It was my chance not long agoe, by a pleasant wood to walke,
Wheere I vnseen of any one did heare tow louers talke;
& as these louers forth did passe, hard by a pleasant shade,
Hard by a mighty Pine tree there, their resting place they made.

“Insooth,” then did this youngman say, “I thinke this ffragrant place
Was only made for louers true eche others to inbrace.”
Hee tooke her by the middle small, good sooth I doe not mocke,
Not meaning to doe any thing but to pull vpp her -blocke

Wheron she sate, poor silly soule, to rest her weary bones.
This maid shee was noe whitt affraiyd, but shee caught him ffast by the -thumbes;
Wheratt he vext & greiued was, soe that his fflesh did wrinkle;
This maid shee was noe whitt affrayd, but caught him fast hold by the -pimple (pintle)

Which hee had on his chin likewise; but let the pimple passe;
There is no man heare but he may supposse shee weere a merry lasse.
He boldly ventured, being tall, yet in his speech but blunt,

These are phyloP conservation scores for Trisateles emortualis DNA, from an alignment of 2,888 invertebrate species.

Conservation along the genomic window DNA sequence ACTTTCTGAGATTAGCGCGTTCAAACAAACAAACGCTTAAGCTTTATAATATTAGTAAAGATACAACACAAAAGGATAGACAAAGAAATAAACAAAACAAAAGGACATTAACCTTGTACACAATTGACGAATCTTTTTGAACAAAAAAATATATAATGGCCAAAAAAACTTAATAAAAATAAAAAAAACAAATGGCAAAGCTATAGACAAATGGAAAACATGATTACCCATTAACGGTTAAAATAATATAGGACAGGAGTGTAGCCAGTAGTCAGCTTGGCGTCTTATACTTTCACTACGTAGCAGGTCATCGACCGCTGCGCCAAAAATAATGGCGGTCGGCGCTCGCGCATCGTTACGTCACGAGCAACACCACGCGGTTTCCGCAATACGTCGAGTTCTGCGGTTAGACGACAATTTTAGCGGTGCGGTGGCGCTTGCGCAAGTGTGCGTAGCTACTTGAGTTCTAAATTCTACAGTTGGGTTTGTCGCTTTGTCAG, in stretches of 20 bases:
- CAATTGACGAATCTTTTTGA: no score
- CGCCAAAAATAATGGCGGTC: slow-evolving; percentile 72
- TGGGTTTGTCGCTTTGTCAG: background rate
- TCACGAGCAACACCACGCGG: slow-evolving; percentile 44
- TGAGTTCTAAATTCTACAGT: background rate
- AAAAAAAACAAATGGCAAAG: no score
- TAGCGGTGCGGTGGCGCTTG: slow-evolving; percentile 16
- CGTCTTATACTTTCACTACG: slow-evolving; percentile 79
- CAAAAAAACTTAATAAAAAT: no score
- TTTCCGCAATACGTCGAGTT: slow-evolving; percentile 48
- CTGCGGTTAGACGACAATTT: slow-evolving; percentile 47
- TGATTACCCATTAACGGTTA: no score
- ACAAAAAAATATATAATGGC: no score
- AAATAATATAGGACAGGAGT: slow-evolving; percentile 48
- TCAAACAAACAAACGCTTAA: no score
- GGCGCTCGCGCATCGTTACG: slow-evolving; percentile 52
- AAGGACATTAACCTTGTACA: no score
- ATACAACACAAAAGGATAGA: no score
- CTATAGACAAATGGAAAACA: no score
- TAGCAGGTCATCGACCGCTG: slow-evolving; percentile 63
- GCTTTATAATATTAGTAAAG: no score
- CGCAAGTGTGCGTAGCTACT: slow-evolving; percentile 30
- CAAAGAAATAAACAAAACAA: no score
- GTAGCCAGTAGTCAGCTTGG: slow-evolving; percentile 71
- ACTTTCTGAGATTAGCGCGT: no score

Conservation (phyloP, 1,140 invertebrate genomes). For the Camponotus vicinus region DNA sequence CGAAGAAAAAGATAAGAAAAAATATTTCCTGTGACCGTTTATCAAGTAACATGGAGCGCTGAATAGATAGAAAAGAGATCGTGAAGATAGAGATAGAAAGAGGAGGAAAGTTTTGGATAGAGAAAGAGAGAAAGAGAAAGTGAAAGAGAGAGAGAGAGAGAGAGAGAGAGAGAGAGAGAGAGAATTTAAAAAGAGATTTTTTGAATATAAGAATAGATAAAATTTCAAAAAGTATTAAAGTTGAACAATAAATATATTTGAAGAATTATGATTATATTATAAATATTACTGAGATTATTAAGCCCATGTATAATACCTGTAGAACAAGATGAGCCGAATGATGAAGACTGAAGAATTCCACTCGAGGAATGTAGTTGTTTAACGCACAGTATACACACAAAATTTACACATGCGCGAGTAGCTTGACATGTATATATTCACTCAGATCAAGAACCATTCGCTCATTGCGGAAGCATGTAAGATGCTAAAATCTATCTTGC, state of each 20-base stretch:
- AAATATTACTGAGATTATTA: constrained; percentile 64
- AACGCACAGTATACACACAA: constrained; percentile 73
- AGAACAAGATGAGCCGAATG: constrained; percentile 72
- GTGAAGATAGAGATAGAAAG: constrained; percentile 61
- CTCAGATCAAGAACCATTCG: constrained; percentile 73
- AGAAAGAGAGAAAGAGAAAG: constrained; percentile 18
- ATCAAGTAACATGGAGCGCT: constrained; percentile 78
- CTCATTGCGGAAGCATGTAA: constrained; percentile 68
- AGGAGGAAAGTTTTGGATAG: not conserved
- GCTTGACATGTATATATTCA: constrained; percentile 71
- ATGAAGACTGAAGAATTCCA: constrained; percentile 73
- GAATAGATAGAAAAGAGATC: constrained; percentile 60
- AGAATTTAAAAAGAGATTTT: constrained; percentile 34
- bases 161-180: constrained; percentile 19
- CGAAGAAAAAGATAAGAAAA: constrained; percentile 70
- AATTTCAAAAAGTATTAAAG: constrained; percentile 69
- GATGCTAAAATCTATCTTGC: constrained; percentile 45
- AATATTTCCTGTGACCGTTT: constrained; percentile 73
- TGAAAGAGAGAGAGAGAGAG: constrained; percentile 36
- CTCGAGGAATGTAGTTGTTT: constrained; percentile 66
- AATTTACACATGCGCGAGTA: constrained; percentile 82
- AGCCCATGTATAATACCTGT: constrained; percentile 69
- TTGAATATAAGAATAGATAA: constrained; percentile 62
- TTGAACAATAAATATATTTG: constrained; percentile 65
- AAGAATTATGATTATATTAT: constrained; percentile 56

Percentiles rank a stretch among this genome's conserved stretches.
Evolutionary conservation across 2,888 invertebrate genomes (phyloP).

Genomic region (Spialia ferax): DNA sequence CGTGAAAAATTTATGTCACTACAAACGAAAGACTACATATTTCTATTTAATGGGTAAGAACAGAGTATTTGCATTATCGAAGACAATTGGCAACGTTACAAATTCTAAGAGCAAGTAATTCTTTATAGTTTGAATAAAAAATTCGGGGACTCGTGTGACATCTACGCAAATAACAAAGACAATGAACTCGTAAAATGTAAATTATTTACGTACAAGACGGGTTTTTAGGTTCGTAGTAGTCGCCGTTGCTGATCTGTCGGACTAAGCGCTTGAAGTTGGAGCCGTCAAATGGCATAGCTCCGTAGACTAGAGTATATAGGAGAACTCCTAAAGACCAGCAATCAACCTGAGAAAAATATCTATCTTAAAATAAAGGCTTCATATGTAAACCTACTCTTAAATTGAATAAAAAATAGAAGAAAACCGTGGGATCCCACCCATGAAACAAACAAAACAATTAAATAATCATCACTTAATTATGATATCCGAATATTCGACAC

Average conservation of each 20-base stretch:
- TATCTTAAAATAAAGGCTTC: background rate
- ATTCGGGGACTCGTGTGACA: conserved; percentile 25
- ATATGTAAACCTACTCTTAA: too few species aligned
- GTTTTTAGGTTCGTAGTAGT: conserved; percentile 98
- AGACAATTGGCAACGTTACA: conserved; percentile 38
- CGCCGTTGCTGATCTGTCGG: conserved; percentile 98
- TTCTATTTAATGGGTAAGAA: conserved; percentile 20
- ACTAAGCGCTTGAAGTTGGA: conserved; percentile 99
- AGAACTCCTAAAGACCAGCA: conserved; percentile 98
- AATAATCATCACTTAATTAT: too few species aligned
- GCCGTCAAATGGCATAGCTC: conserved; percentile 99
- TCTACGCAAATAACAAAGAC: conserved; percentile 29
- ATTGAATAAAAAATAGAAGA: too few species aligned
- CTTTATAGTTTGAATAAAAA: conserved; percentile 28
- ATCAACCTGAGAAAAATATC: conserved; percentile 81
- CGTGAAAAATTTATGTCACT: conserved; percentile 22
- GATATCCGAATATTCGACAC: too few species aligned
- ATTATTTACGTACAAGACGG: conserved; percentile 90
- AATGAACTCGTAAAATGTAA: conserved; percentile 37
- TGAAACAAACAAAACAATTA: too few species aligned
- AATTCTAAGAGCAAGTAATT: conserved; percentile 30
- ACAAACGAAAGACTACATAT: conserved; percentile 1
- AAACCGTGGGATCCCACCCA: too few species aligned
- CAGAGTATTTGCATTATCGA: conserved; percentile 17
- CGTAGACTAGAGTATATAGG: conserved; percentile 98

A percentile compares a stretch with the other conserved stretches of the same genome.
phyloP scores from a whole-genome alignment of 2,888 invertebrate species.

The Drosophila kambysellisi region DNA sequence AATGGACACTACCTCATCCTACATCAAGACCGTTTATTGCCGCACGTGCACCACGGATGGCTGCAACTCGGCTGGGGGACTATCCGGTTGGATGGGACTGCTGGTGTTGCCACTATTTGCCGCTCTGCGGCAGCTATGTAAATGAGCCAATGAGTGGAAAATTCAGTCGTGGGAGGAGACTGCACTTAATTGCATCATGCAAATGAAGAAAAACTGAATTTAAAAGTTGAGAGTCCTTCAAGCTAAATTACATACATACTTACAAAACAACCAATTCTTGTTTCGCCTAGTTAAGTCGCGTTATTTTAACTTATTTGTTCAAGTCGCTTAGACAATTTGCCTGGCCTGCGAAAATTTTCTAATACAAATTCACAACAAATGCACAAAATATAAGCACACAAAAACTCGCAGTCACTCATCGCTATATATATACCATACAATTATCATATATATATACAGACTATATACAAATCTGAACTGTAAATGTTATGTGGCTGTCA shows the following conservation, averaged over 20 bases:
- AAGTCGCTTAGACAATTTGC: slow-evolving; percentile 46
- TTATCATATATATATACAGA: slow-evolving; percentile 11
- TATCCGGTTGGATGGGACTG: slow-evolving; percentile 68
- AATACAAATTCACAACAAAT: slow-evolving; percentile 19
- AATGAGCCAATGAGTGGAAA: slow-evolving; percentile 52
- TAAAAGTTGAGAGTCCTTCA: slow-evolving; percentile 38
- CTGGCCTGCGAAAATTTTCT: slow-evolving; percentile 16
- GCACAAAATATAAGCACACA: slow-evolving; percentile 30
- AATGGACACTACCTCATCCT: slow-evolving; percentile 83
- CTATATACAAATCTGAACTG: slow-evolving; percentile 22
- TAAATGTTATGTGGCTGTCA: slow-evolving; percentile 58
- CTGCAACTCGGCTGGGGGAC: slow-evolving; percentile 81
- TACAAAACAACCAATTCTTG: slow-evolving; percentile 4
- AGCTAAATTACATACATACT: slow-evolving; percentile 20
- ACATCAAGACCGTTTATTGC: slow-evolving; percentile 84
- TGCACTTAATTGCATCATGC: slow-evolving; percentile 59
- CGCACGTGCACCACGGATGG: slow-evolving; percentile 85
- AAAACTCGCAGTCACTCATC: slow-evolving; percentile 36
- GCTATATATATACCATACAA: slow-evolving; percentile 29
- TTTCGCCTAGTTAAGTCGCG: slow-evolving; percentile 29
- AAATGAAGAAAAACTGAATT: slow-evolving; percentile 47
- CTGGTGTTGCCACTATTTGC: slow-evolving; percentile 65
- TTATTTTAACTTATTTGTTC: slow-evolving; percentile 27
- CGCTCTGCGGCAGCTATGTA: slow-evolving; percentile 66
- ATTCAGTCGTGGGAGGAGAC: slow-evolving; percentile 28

Hee neuer ceast, but tooke vpp all, & cacht her by the -plumpe

And red rose lipps he kisst full sweete: Quoth shee, “I craue no succour.”
Which made him to haue a mighty mind to clip, kisse, & to -plucke her
Into his armes. “Nay! Soft!” quoth shee, “What needeth all this doing?
Ffor if you wilbe ruled by me, you shall vse small time in wooinge.

“Ffor I will lay me downe,” quoth shee, “vpon the slippery seggs,
& all my clothes Ile trusse vp round, & spread abroad my -eggs,
Which I haue in my aperne heare vnder my girdle tuckt;
Soe shall I be most ffine & braue, most ready to be -ducket

“Vnto some pleasant springing well; ffor now itts time of the yeere
To decke, & bath, & trim ourselues both head, hands, ffeet & geere.”
There are several examples to be found in Pepys Collection of Broadside Ballads.  The first is A Ship-load of Waggery from Vol.4, p.177, printed by P Brooksby c.1683-4.  I give stanzas 5,6,7 and 10.